SenseTime to delay IPO of US $768 million in Hong Kong after the United States placed China’s largest AI firm on an investment blacklist on human rights grounds. The company will publish an additional prospectus with amendments and an updated schedule and has also declared to refund all the IPO applications made by investors without the associated interest.
The U.S. Treasury added SenseTime to a list of “Chinese military-industrial complex companies,” accusing the company of having developed facial recognition programs that can determine a target’s ethnicity.
According to its regulatory filings, SenseTime had planned to sell shares worth 1.5bn in a price range between HK$3.85 to HK$3.99. This IPO would raise $767 million, a figure that the company had already trimmed earlier this year from a $2bn target.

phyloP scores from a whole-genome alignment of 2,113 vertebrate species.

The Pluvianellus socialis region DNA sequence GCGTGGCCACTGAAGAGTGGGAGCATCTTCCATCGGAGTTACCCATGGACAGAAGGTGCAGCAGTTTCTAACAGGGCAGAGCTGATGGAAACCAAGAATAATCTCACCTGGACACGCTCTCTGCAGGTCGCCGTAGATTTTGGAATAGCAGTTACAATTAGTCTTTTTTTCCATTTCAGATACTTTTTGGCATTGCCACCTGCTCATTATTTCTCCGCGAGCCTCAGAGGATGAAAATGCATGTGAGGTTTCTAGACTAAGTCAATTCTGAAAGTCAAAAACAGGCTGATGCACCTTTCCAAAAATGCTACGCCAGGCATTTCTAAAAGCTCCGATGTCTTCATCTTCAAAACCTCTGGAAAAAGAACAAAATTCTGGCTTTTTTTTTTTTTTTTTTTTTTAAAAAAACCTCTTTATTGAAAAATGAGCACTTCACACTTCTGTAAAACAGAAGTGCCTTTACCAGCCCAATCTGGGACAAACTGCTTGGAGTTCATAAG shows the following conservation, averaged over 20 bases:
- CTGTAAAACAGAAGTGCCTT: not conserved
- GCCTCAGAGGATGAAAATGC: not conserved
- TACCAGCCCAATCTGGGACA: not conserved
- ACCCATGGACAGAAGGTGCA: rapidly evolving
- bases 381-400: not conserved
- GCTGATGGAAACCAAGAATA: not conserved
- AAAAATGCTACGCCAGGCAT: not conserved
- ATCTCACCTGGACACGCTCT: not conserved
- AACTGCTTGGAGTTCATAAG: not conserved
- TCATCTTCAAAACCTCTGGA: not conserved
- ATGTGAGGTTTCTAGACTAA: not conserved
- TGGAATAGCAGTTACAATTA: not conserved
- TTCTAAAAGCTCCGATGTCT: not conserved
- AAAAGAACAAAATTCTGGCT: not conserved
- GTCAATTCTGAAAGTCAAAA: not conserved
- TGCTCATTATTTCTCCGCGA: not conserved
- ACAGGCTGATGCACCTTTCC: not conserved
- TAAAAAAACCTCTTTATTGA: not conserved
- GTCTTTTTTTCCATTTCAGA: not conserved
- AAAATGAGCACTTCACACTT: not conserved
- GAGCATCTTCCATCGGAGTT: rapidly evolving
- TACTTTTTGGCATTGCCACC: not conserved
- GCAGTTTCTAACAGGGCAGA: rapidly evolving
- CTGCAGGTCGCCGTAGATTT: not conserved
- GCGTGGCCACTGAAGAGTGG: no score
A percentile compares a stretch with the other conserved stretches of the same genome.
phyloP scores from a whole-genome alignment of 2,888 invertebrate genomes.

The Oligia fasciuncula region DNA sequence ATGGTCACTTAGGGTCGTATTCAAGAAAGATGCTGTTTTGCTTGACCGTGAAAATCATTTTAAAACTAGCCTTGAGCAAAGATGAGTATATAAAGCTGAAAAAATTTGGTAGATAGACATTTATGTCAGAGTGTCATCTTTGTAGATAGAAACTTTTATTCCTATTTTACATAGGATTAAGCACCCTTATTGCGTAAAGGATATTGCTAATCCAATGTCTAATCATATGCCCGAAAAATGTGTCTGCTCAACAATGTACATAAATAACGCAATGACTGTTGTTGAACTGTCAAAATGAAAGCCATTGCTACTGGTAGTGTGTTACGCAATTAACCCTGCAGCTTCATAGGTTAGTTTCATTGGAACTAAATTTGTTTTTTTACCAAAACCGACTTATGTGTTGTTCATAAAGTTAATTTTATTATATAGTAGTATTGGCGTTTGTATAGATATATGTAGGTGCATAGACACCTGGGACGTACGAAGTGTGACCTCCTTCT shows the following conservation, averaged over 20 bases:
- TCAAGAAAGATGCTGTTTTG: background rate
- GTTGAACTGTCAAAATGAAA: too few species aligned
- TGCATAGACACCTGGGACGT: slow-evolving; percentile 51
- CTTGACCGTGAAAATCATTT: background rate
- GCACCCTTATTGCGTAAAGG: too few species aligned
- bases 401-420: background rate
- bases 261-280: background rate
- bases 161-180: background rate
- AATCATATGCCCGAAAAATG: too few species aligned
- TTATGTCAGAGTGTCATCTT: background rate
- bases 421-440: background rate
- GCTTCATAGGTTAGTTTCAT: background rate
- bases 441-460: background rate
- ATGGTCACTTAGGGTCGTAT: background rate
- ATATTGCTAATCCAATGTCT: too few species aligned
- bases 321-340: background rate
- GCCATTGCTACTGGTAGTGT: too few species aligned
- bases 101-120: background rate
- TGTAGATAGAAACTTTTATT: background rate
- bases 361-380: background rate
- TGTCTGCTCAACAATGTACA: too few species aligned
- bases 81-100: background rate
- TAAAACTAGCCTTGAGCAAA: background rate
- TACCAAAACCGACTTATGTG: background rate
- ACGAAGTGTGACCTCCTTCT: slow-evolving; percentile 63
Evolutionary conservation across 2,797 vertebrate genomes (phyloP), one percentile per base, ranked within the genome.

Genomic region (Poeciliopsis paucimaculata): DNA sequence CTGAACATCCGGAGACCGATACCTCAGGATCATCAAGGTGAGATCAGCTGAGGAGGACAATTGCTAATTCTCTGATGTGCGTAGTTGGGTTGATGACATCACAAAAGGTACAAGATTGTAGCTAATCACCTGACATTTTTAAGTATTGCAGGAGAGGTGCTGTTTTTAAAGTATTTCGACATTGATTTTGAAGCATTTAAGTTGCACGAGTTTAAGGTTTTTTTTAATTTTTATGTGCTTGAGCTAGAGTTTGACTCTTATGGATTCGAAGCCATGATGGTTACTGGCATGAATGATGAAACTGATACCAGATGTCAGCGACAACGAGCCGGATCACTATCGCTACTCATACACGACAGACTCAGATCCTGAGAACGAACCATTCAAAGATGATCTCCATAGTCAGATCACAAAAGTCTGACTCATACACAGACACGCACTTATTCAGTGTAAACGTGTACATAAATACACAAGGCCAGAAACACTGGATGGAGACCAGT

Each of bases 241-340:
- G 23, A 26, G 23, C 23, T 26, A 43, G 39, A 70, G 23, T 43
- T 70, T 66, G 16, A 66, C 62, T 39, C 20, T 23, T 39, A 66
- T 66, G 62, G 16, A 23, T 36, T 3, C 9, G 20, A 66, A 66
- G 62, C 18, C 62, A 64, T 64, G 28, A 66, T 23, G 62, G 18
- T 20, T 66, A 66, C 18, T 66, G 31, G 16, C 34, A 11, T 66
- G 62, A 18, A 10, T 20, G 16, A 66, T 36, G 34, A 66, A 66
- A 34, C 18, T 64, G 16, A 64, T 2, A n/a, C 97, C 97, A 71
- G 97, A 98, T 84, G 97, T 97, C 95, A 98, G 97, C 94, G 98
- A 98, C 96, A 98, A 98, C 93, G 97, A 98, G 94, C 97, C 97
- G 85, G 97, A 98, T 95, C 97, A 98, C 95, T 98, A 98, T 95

Share of SenseTime, a company developing self-driving technology with Japan’s Honda Motor Co., was supposed to start trading on Friday on the Hong Kong Stock Exchange. However, the U.S. Treasury Department announced financial sanctions on 15 individuals and 10 entities for their alleged involvement late last week in human rights abuses and repression in China, Myanmar, and North Korea.
U.S. also set restrictions on investments in SenseTime, accusing the firm of developing facial recognition programs used to identify Muslim Uyghur minorities facing oppression under the Chinese Communist-led government.
Wang Wenbin, a Chinese Foreign Ministry representative, told reporters that U.S. sanctions are “based on false information.” He also pledged that Beijing would “definitely” take countermeasures against the administration of President Joe Biden.